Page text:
After a group of female track stars alleged they were penalized by Nike for being pregnant, the company said it would do more to protect female athletes' pay during and after pregnancy.
“Last year we standardized our approach across all sports to support our female athletes during pregnancy, but we recognize we can go even further,” the company said in a statement. “Moving forward, our contracts for female athletes will include written terms that reinforce our policy.”
The change from one of the world’s largest and most iconic sports companies came just a week after track star Alysia Montano spoke out in an op-ed video published in The New York Times, saying that Nike "told me to dream crazy, until I wanted a baby."
In the accompanying article, The Times reported Montaño "had to fight with her sponsor to keep her paycheck."
Montaño was heralded as a supermom of sorts when she ran the 800-meter race at the 2014 U.S. Track and Field Championships while eight months pregnant.
Just a few weeks later, the track star gave birth to a healthy baby girl. Years later, in 2017, Montaño ran in another U.S. Championship race while five months pregnant with her second child.
Other female track stars told The Times that sponsor Nike did not guarantee them a salary during their pregnancies and immediately after having a child.
“Getting pregnant is the kiss of death for a female athlete,” Phoebe Wright, a runner sponsored by Nike from 2010 through 2016, said. “There’s no way I’d tell Nike if I were pregnant.”
Olympian Kara Goucher told the outlet she had to make a choice between training for a half-marathon so she could get paid by Nike to race again or stay with her newborn son in the hospital.
“I felt like I had to leave him in the hospital, just to get out there and run, instead of being with him like a normal mom would,” Goucher said. “I’ll never forgive myself for that.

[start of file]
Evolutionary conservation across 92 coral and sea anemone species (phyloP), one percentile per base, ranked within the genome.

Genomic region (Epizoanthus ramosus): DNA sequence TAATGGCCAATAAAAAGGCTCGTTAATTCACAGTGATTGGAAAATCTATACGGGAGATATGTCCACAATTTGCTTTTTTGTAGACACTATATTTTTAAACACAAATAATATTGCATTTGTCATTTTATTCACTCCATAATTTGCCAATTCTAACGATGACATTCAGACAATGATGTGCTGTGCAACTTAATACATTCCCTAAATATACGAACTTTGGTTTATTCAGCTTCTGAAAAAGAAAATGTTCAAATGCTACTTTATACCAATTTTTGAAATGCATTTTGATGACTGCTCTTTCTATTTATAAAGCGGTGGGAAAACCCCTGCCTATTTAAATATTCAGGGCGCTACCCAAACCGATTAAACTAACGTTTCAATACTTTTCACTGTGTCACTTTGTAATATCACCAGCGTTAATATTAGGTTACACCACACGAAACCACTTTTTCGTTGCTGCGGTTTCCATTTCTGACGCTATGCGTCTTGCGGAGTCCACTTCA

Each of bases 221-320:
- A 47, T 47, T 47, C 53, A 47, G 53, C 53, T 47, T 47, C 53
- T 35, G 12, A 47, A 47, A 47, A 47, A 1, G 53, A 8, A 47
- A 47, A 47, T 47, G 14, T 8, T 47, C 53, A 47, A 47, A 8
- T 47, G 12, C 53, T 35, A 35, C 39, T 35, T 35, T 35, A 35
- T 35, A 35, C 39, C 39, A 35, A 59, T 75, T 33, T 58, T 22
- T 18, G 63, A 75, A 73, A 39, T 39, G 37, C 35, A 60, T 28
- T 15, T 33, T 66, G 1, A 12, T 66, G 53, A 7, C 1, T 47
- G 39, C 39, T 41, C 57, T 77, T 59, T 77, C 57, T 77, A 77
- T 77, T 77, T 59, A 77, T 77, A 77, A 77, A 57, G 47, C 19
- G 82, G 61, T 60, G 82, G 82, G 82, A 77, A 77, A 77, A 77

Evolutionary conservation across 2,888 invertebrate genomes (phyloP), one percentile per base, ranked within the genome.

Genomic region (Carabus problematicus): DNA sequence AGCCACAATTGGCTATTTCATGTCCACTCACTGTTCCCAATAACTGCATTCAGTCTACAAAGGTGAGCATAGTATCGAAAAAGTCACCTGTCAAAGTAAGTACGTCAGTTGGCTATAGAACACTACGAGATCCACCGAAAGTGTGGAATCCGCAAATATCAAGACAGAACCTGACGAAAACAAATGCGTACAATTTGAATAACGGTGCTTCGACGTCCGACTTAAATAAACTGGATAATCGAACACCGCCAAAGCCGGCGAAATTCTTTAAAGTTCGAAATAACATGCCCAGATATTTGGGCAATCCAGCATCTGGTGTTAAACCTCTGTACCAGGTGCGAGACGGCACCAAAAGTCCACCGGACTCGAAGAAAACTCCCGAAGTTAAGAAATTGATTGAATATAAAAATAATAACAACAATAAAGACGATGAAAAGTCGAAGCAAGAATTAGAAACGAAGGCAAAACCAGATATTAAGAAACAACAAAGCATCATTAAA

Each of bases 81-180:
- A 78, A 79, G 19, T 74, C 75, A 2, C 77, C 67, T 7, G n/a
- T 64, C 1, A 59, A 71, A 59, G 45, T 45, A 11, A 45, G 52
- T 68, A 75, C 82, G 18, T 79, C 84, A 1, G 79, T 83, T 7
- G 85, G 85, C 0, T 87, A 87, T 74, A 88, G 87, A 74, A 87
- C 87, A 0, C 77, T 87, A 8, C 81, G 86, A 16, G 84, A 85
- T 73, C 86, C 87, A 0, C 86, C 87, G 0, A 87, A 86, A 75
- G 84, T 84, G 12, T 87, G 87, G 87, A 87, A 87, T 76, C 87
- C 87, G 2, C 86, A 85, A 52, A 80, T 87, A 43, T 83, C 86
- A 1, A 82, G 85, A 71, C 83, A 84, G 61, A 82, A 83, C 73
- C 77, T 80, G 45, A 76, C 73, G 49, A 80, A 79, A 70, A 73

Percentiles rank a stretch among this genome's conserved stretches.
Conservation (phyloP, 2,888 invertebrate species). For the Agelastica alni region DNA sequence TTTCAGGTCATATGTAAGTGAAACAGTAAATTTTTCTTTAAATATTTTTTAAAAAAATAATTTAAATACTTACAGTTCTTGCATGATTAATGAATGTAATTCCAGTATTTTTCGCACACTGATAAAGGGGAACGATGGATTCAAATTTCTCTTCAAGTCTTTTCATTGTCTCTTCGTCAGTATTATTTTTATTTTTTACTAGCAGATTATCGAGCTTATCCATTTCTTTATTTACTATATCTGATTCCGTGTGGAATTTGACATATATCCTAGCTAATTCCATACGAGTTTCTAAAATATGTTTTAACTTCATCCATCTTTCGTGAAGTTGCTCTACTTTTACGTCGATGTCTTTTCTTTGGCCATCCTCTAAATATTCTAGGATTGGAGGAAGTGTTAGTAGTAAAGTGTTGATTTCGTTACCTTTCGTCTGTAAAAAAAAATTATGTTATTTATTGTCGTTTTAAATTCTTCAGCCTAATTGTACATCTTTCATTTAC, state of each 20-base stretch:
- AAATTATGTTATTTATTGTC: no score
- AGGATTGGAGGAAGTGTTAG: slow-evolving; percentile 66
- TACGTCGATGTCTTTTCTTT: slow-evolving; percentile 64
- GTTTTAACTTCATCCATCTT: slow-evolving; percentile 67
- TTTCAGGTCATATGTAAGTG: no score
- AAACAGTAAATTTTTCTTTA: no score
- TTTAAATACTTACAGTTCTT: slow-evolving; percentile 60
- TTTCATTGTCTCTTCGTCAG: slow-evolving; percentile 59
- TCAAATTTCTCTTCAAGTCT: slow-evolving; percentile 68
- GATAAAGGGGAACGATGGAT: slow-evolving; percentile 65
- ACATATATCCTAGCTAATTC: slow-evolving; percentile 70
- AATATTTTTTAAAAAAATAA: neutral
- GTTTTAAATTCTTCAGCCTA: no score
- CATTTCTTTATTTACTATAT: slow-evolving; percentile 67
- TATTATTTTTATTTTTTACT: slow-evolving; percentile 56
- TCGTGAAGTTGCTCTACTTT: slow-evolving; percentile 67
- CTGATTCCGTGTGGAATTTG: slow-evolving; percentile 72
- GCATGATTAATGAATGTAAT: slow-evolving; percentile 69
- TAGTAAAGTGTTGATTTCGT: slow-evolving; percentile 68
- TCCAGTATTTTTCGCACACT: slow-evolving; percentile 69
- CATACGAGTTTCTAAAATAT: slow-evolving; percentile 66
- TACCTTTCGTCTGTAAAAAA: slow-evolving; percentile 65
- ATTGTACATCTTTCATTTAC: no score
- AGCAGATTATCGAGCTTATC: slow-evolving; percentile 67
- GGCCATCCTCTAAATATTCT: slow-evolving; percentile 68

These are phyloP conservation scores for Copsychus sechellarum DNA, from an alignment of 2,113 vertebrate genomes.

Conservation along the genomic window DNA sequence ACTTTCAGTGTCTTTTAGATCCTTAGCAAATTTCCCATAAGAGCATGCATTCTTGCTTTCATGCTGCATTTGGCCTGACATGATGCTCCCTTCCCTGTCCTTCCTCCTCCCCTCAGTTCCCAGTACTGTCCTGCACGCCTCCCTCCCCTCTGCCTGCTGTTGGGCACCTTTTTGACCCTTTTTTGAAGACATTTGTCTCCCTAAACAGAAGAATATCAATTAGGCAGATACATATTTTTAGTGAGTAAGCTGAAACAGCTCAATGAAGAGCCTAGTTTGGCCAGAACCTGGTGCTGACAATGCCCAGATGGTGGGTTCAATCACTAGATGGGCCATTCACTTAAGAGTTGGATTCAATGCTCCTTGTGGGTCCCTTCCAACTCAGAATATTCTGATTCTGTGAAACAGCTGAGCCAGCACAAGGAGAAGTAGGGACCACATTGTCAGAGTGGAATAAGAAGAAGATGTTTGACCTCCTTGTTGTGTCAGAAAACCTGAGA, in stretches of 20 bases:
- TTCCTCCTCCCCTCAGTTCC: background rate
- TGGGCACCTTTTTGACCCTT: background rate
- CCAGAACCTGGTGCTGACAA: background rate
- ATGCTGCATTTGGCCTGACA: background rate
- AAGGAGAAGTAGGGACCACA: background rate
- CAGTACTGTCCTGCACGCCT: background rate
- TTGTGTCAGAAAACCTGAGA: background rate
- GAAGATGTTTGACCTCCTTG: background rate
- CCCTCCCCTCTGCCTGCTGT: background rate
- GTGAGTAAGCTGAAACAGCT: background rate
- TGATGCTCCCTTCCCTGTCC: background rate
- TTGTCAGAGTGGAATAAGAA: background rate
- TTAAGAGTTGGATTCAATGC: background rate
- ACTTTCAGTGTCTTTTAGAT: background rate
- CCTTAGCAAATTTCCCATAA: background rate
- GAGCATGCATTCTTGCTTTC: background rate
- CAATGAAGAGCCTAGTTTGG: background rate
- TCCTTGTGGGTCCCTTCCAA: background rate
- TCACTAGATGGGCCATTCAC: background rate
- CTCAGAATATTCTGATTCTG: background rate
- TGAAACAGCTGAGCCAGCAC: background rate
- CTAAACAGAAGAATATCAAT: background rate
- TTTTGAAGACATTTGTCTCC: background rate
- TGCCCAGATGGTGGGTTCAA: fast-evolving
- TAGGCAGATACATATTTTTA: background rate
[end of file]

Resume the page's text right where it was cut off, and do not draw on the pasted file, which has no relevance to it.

The women's claims are similar to what non-athlete women often face in the workplace when it comes to maternity leave in the U.S.
The United States is the only country among 41 industrialized nations that does not mandate paid maternity leave, according to 2016 data from the Organization for Economic Cooperation and Development (OECD).
The U.S. Bureau of Labor Statistics (BLS) found that, in December 2017, just 15 percent of all private workers had access to paid family leave.
Nike expanded its leave policy in 2016, making mothers eligible for a minimum of 14 paid weeks of leave and all new parents eligible to receive eight weeks of paid leave.
The company said Friday it recognizes "we can do more" and hopes the moment is an opportunity for the "sports industry to evolve."
"Our mission has always been to support athletes as they strive to be their best. We want to make it clear today that we support women as they decide how to be both great mothers and great athletes," Nike's statement said. "We recognize we can do more and that there is an important opportunity for the sports industry to evolve to support female athletes."